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Still paying the price 

For all the Clarion Content's criticism of Barry Obama's first year in the presidency, which has recently downshifted from simply poor (ala C-) to outright crummy (more like a D,) it is important to occasionally recall how truly awful his predecessor was. America and Americans should still be weeping at the legacy of the tyrant King George the II (and not just for starting two wars of choice that have cost thousands of lives).

This week another one of King George the II's bequests reached out and bit the country in the ass. The Supreme Court struck down large portions of the McCain-Feingold campaign finance reform bill. The vote was along strictly partisan lines. Alito, Roberts, Scalia, Kennedy, and Thomas, several of whom would have been comfortable sitting on the bench in the CCCP, voted to eviscerate McCain-Feingold. The Clarion Content is reminded despite our disagreements with Al Gore and John Kerry neither of them would have nominated the likes of Alito and Roberts to the bench. (Goodness knows who Ralph Nader or Ron Paul might have put up there.)

The justices (it almost sounds farcical to call them that) King George the II wrought gave the Supreme Court a 5-4 majority to strike down the provisions of McCain-Feingold that banned political advertising paid for by corporations and unions in the thirty days before a presidential primary and sixty days before general elections. The court, cloaking its decision in the rubric of free speech, decided that American elections are indeed for sale. No doubt it was not far from their minds that unlimited corporate spending on elections will disproportionately benefit their benefactors, Republicans and entrenched political interests.

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Monday, January 18, 2010

Kabul attacked 

Has anybody told these folks what they are in for?

In a move that is less of a Tet offensive, and more simply designed to show both Afghanis and Americans that the government of Afghanistan has no more than the thinnest veneer of control, Tailban forces attacked the capital of Kabul today. It was a moved timed symbolically to coincide with the swearing in of Afghani President Hamad Karzai's new cabinet.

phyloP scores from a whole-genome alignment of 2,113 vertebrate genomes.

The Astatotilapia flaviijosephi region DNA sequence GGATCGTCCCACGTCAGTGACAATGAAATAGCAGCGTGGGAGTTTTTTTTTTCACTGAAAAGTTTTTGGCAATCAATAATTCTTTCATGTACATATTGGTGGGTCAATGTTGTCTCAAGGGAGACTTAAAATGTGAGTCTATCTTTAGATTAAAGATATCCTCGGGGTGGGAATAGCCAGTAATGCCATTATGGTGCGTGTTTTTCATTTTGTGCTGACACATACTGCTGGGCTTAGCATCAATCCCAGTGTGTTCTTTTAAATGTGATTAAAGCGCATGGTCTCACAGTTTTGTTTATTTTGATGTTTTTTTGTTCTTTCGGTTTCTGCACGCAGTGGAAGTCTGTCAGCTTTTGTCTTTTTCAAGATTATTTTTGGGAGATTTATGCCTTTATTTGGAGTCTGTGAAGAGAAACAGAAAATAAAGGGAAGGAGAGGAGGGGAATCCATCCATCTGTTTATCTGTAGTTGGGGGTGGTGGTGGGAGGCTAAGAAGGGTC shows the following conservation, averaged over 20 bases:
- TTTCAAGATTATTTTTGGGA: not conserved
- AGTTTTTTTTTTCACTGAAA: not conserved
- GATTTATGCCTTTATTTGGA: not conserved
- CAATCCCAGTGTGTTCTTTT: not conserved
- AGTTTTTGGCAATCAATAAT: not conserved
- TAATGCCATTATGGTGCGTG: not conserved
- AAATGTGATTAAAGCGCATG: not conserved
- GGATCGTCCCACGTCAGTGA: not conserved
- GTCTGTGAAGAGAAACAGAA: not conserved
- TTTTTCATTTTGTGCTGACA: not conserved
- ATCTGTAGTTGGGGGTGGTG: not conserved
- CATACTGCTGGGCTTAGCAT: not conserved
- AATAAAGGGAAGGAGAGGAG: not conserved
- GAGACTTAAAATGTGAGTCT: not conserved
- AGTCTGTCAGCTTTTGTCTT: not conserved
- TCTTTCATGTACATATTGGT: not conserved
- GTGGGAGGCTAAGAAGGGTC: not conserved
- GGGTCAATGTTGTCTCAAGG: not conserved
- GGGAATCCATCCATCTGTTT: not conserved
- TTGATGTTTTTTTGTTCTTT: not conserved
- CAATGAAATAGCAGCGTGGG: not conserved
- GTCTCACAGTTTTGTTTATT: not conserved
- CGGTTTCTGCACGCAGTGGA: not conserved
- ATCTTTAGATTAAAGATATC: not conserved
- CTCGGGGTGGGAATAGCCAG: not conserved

The assault was widespread aimed at creating as much panic and fear as possible. It was also designed to show the Taliban's reach (if also revealing their limits and inability to make frontal attacks on troops centers or hold territory). The BBC and other sources reported coordinated attacks at the Presidential Palace, the Defense Ministry, the Justice Department, Afghan Telecom, the Feroshgah-e-Afghan shopping center and the Serena Hotel, all located at the heart of an ostensibly very heavily protected capital.

The BBC quoted Afghan MP Shukria Barakzai, saying that it cast a shadow over a London conference later this month intended to demonstrate the Afghan government's ability and willingness to take charge. As the Clarion Content has said continuously since 1993, Afghanistan is not governable centrally as conceived by Western policymakers. The state of Afghanistan does not exist save as a mapmakers conceit and as an opportunity for local elites to accept bribes and siphon western aid into personal coffers.

The BBC notes, "A large number of cabinet posts remain vacant. Parliament has twice rejected many of Mr Karzai's nominations for a new cabinet, forcing the president to direct deputy ministers or other caretaker figures to run their ministries."

Among the conundrums facing American leadership, the Taliban does not need to win on the ground to achieve its desired outcome. For their purposes, a tie is sufficient, they must merely show that the American "way" and the American "stooge" are incapable of providing peace and economic stability.

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Sunday, January 17, 2010

Wasted Food 

In the dumpster?

In Durham, North Carolina we are lucky to have a reasonably competent local paper, the Independent. We are even more blessed to have a wonderfully vibrant and activist population. The Independent this week noted one such Durham citizen's efforts. Jonathan Bloom is writing a book about the food wasted in America.